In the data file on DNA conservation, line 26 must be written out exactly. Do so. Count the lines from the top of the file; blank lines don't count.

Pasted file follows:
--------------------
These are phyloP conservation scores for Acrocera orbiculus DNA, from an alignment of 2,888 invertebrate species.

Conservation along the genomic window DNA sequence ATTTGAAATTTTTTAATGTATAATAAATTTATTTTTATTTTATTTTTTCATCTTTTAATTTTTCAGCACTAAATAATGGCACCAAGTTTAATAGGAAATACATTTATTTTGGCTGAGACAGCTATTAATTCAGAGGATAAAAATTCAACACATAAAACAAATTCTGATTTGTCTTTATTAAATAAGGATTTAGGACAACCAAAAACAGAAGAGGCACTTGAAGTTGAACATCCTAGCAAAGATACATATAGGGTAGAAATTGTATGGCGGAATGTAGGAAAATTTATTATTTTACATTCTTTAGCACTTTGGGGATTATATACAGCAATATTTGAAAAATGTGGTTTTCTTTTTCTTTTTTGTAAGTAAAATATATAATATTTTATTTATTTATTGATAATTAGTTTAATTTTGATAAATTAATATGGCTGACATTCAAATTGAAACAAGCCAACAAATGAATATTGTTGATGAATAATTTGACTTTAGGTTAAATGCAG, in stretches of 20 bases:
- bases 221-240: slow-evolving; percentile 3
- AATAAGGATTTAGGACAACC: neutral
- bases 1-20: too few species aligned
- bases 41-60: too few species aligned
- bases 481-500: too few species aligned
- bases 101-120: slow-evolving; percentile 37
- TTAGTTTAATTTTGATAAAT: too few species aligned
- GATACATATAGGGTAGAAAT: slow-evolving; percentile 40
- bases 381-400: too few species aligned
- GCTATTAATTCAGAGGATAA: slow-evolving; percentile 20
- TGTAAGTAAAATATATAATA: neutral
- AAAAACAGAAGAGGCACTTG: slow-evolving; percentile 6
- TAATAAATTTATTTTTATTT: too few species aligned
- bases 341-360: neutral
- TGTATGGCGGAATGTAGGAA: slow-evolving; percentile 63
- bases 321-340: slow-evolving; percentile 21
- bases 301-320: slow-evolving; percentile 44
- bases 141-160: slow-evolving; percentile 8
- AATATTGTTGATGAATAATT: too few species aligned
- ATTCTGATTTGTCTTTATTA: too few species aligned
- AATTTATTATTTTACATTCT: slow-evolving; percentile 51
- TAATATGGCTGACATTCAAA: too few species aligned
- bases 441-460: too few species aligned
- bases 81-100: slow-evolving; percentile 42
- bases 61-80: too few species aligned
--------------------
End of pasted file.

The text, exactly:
- bases 81-100: slow-evolving; percentile 42